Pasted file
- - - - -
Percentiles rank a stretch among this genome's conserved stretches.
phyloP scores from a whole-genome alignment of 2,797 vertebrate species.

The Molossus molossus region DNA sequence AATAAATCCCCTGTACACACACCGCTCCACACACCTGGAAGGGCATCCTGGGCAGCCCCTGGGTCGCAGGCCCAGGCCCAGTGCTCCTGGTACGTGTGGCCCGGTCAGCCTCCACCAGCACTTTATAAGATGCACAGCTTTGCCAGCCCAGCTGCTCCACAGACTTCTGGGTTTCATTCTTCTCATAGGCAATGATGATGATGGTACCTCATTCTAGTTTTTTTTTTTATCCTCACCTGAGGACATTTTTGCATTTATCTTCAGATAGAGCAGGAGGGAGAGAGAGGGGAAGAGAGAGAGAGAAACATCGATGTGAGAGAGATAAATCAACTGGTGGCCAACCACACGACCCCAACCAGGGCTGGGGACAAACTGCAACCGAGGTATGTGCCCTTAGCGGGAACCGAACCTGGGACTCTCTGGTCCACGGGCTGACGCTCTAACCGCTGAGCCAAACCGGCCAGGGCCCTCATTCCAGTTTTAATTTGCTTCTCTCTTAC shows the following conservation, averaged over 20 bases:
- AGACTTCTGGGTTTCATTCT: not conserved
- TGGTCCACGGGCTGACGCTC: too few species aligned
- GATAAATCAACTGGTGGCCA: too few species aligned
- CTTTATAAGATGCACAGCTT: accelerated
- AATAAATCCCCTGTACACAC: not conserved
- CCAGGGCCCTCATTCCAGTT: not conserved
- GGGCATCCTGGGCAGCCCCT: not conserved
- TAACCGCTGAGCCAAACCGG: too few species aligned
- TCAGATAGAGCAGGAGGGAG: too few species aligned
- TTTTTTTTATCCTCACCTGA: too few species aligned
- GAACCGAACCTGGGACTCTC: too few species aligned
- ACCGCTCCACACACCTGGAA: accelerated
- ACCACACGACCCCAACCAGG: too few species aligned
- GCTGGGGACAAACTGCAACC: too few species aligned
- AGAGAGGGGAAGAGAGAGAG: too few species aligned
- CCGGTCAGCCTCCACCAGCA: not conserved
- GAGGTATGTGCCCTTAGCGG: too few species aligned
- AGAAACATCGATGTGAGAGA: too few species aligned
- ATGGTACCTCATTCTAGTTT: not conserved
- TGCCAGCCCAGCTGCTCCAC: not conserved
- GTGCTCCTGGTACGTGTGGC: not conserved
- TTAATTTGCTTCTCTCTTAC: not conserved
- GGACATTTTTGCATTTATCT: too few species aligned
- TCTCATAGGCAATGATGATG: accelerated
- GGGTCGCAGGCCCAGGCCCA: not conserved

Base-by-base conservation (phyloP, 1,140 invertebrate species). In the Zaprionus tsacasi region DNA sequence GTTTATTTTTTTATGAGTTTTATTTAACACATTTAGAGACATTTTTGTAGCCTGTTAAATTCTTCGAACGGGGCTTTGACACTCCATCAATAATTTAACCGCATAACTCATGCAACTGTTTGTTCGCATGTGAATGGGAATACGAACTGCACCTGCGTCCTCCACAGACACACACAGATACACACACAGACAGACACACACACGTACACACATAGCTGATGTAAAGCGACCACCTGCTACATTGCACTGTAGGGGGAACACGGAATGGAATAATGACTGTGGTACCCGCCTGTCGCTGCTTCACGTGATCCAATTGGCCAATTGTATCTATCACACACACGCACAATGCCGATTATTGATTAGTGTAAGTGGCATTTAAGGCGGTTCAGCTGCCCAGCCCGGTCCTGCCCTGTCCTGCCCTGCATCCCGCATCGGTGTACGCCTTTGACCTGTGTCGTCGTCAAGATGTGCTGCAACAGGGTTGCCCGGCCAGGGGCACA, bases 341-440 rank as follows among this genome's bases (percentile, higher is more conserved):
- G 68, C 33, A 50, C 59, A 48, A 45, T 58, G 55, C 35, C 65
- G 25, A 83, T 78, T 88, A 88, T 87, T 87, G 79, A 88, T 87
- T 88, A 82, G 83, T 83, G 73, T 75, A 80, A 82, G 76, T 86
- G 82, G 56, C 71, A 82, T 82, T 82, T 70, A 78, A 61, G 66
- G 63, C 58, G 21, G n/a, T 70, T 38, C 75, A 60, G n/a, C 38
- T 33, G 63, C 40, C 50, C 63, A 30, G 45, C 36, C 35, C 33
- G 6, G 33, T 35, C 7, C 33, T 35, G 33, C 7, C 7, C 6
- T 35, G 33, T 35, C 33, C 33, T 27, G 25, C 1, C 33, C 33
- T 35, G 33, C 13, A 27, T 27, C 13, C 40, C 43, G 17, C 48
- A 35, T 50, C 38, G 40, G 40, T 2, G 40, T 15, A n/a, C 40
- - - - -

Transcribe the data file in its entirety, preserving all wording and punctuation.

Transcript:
Percentiles rank a stretch among this genome's conserved stretches.
phyloP scores from a whole-genome alignment of 2,797 vertebrate species.

The Molossus molossus region DNA sequence AATAAATCCCCTGTACACACACCGCTCCACACACCTGGAAGGGCATCCTGGGCAGCCCCTGGGTCGCAGGCCCAGGCCCAGTGCTCCTGGTACGTGTGGCCCGGTCAGCCTCCACCAGCACTTTATAAGATGCACAGCTTTGCCAGCCCAGCTGCTCCACAGACTTCTGGGTTTCATTCTTCTCATAGGCAATGATGATGATGGTACCTCATTCTAGTTTTTTTTTTTATCCTCACCTGAGGACATTTTTGCATTTATCTTCAGATAGAGCAGGAGGGAGAGAGAGGGGAAGAGAGAGAGAGAAACATCGATGTGAGAGAGATAAATCAACTGGTGGCCAACCACACGACCCCAACCAGGGCTGGGGACAAACTGCAACCGAGGTATGTGCCCTTAGCGGGAACCGAACCTGGGACTCTCTGGTCCACGGGCTGACGCTCTAACCGCTGAGCCAAACCGGCCAGGGCCCTCATTCCAGTTTTAATTTGCTTCTCTCTTAC shows the following conservation, averaged over 20 bases:
- AGACTTCTGGGTTTCATTCT: not conserved
- TGGTCCACGGGCTGACGCTC: too few species aligned
- GATAAATCAACTGGTGGCCA: too few species aligned
- CTTTATAAGATGCACAGCTT: accelerated
- AATAAATCCCCTGTACACAC: not conserved
- CCAGGGCCCTCATTCCAGTT: not conserved
- GGGCATCCTGGGCAGCCCCT: not conserved
- TAACCGCTGAGCCAAACCGG: too few species aligned
- TCAGATAGAGCAGGAGGGAG: too few species aligned
- TTTTTTTTATCCTCACCTGA: too few species aligned
- GAACCGAACCTGGGACTCTC: too few species aligned
- ACCGCTCCACACACCTGGAA: accelerated
- ACCACACGACCCCAACCAGG: too few species aligned
- GCTGGGGACAAACTGCAACC: too few species aligned
- AGAGAGGGGAAGAGAGAGAG: too few species aligned
- CCGGTCAGCCTCCACCAGCA: not conserved
- GAGGTATGTGCCCTTAGCGG: too few species aligned
- AGAAACATCGATGTGAGAGA: too few species aligned
- ATGGTACCTCATTCTAGTTT: not conserved
- TGCCAGCCCAGCTGCTCCAC: not conserved
- GTGCTCCTGGTACGTGTGGC: not conserved
- TTAATTTGCTTCTCTCTTAC: not conserved
- GGACATTTTTGCATTTATCT: too few species aligned
- TCTCATAGGCAATGATGATG: accelerated
- GGGTCGCAGGCCCAGGCCCA: not conserved

Base-by-base conservation (phyloP, 1,140 invertebrate species). In the Zaprionus tsacasi region DNA sequence GTTTATTTTTTTATGAGTTTTATTTAACACATTTAGAGACATTTTTGTAGCCTGTTAAATTCTTCGAACGGGGCTTTGACACTCCATCAATAATTTAACCGCATAACTCATGCAACTGTTTGTTCGCATGTGAATGGGAATACGAACTGCACCTGCGTCCTCCACAGACACACACAGATACACACACAGACAGACACACACACGTACACACATAGCTGATGTAAAGCGACCACCTGCTACATTGCACTGTAGGGGGAACACGGAATGGAATAATGACTGTGGTACCCGCCTGTCGCTGCTTCACGTGATCCAATTGGCCAATTGTATCTATCACACACACGCACAATGCCGATTATTGATTAGTGTAAGTGGCATTTAAGGCGGTTCAGCTGCCCAGCCCGGTCCTGCCCTGTCCTGCCCTGCATCCCGCATCGGTGTACGCCTTTGACCTGTGTCGTCGTCAAGATGTGCTGCAACAGGGTTGCCCGGCCAGGGGCACA, bases 341-440 rank as follows among this genome's bases (percentile, higher is more conserved):
- G 68, C 33, A 50, C 59, A 48, A 45, T 58, G 55, C 35, C 65
- G 25, A 83, T 78, T 88, A 88, T 87, T 87, G 79, A 88, T 87
- T 88, A 82, G 83, T 83, G 73, T 75, A 80, A 82, G 76, T 86
- G 82, G 56, C 71, A 82, T 82, T 82, T 70, A 78, A 61, G 66
- G 63, C 58, G 21, G n/a, T 70, T 38, C 75, A 60, G n/a, C 38
- T 33, G 63, C 40, C 50, C 63, A 30, G 45, C 36, C 35, C 33
- G 6, G 33, T 35, C 7, C 33, T 35, G 33, C 7, C 7, C 6
- T 35, G 33, T 35, C 33, C 33, T 27, G 25, C 1, C 33, C 33
- T 35, G 33, C 13, A 27, T 27, C 13, C 40, C 43, G 17, C 48
- A 35, T 50, C 38, G 40, G 40, T 2, G 40, T 15, A n/a, C 40